PARIS, Apr 18 (Reuters) French President Jacques Chirac will press his Egyptian counterpart Hosni Mubarak this week to try to convince the Hamas-led Palestinian government to commit to the West Asia peace process.
Aides said the two leaders would also discuss a standoff between Iran and the international community over Tehran's nuclear programme, when Chirac visits Egypt tomorrow for a two-day stay.
''The president believes Egypt has a special role to play in convincing Hamas to change its positions: recognising Israel, renouncing violence, respecting the peace agreements,'' Chirac's spokesman Jerome Bonnafont said today.
Egypt was a ''constant element of balance and moderation'' in the region, he said.
Hamas, the militant Islamic group that won Palestinian elections in January, has refused to amend its charter calling for destruction of Israel. It also angered Israel and the West by describing as ''self defence'' yesterday's suicide bombing by another group that killed nine people in Tel Aviv.
The United States and European Union have cut direct aid to the Hamas-led government for failing to meet their demands, prompting warnings that the Palestinian territories face economic collapse unless Arab governments step in with cash.
Egypt, a key player in West Asia peace moves as one of the few Arab countries to recognise Israel, wants Hamas to meet US and European conditions but opposes sanctions, arguing Hamas should be given more time to change its position.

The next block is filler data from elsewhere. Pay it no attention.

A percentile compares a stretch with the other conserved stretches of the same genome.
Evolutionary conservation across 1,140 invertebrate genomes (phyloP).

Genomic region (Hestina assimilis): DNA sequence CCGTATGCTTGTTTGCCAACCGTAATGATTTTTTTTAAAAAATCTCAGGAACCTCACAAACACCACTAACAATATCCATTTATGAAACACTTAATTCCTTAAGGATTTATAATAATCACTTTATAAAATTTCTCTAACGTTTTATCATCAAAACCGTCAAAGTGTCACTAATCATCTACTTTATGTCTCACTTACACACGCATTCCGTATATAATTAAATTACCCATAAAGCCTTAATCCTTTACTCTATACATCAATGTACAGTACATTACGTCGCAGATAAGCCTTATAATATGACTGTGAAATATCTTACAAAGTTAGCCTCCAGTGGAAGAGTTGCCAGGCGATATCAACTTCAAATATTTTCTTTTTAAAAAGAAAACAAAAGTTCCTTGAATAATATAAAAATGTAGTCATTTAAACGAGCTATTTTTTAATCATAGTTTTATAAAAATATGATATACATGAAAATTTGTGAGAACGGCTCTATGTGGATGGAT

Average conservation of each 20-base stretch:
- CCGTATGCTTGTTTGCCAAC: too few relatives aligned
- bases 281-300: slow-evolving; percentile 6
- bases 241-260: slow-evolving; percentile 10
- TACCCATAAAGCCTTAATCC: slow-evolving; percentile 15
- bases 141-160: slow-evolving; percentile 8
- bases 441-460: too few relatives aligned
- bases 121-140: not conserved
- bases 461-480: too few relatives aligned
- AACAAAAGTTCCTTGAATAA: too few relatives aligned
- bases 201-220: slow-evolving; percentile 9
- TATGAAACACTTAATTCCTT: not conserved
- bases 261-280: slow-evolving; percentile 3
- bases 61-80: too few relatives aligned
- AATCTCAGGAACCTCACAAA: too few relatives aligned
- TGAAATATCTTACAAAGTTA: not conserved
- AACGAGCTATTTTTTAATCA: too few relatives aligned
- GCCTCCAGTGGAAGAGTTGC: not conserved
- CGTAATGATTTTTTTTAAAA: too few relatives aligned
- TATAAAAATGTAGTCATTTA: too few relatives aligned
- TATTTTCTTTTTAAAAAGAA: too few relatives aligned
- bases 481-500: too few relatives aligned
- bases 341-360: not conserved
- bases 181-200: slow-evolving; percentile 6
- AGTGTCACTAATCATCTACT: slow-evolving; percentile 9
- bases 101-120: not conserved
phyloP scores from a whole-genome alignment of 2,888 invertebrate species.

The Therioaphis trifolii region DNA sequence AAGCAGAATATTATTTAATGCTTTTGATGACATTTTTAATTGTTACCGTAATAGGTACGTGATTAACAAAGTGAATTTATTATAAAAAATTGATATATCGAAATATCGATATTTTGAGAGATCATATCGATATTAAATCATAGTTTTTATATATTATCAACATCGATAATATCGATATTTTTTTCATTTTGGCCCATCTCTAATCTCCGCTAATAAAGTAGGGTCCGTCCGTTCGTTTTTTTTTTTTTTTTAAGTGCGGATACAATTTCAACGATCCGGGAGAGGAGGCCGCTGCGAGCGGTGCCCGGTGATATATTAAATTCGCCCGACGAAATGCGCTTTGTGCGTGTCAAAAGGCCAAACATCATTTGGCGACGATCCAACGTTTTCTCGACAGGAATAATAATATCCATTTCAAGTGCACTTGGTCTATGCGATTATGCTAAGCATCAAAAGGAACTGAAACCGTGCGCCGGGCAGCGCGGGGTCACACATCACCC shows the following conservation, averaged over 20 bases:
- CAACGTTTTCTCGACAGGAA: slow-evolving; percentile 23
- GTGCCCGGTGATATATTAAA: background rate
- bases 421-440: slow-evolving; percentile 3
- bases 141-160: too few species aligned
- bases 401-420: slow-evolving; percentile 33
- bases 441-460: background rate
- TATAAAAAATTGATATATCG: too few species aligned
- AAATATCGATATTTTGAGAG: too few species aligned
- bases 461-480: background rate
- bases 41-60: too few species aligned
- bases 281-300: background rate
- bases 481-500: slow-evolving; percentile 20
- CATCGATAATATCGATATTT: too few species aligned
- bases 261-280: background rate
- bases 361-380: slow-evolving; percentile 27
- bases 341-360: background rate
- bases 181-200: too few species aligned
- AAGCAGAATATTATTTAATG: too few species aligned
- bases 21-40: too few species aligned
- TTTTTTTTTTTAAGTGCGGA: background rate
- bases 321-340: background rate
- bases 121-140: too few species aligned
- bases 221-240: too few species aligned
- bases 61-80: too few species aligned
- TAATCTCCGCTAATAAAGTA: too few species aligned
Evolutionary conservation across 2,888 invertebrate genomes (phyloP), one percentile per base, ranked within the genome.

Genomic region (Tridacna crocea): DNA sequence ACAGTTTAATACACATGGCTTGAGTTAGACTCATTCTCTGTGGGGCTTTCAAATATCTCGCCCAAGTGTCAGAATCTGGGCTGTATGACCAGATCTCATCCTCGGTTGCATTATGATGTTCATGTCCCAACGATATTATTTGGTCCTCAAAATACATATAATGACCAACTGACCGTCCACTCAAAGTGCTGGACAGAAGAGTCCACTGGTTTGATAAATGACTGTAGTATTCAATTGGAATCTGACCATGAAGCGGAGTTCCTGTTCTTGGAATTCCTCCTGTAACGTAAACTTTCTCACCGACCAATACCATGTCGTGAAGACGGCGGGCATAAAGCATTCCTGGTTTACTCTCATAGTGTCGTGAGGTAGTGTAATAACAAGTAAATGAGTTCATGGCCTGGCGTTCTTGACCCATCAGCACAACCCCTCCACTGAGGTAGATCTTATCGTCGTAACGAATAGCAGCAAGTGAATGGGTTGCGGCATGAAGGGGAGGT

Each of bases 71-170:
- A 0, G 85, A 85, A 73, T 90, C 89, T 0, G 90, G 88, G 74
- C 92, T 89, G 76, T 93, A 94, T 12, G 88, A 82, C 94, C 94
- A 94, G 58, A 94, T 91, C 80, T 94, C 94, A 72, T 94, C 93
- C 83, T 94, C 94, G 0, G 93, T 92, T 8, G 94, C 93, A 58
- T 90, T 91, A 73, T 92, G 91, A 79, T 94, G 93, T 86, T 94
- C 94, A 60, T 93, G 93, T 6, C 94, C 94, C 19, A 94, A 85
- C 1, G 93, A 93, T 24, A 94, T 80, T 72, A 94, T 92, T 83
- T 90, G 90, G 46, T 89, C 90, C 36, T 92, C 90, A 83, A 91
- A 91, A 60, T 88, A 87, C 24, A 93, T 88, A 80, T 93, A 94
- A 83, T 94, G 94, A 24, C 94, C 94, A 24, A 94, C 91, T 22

''Stopping aid to the Palestinian Authority is tantamount to punishing the Palestinian people and is incompatible with values and respect for the popular will,'' its state news agency quoted Mubarak as telling a group of Egyptian lawmakers today.
Mubarak has repeatedly said cutting off aid would be counterproductive and drive more Palestinians towards extremism.
Iran is giving 50 million dollar to the Palestinian Authority, to help plug funding gaps caused by the US and EU aid moves and Israel's freeze on the transfer of customs and tax receipts.
NUCLEAR PROGRAMME Chirac and Mubarak will also discuss Iran's nuclear programme, as France and other UN Security Council members push Tehran to suspend its uranium enrichment activities.
Iran defiantly told world powers today it would pursue its right to develop nuclear technology whatever was decided at a meeting of leading powers in Moscow later in the day.
The United States, which accuses Iran of seeking atomic bombs, was expected to push for targeted sanctions when it meets the UN Security Council's other permanent members -- Britain, France, China and Russia -- plus Germany, in Moscow. Iran says its nuclear goals are purely peaceful.
Egyptian public opinion has been favourable towards France because of its opposition to the US-led invasion of Iraq in 2003.
But analysts say the mood has shifted due to a widespread perception that the European Union is now following the US lead on Hamas and Iran.
French ambassador Philippe Coste faced hostile questioning at a Cairo news conference today from Egyptian journalists who accused Paris of double standards in the West Asia.
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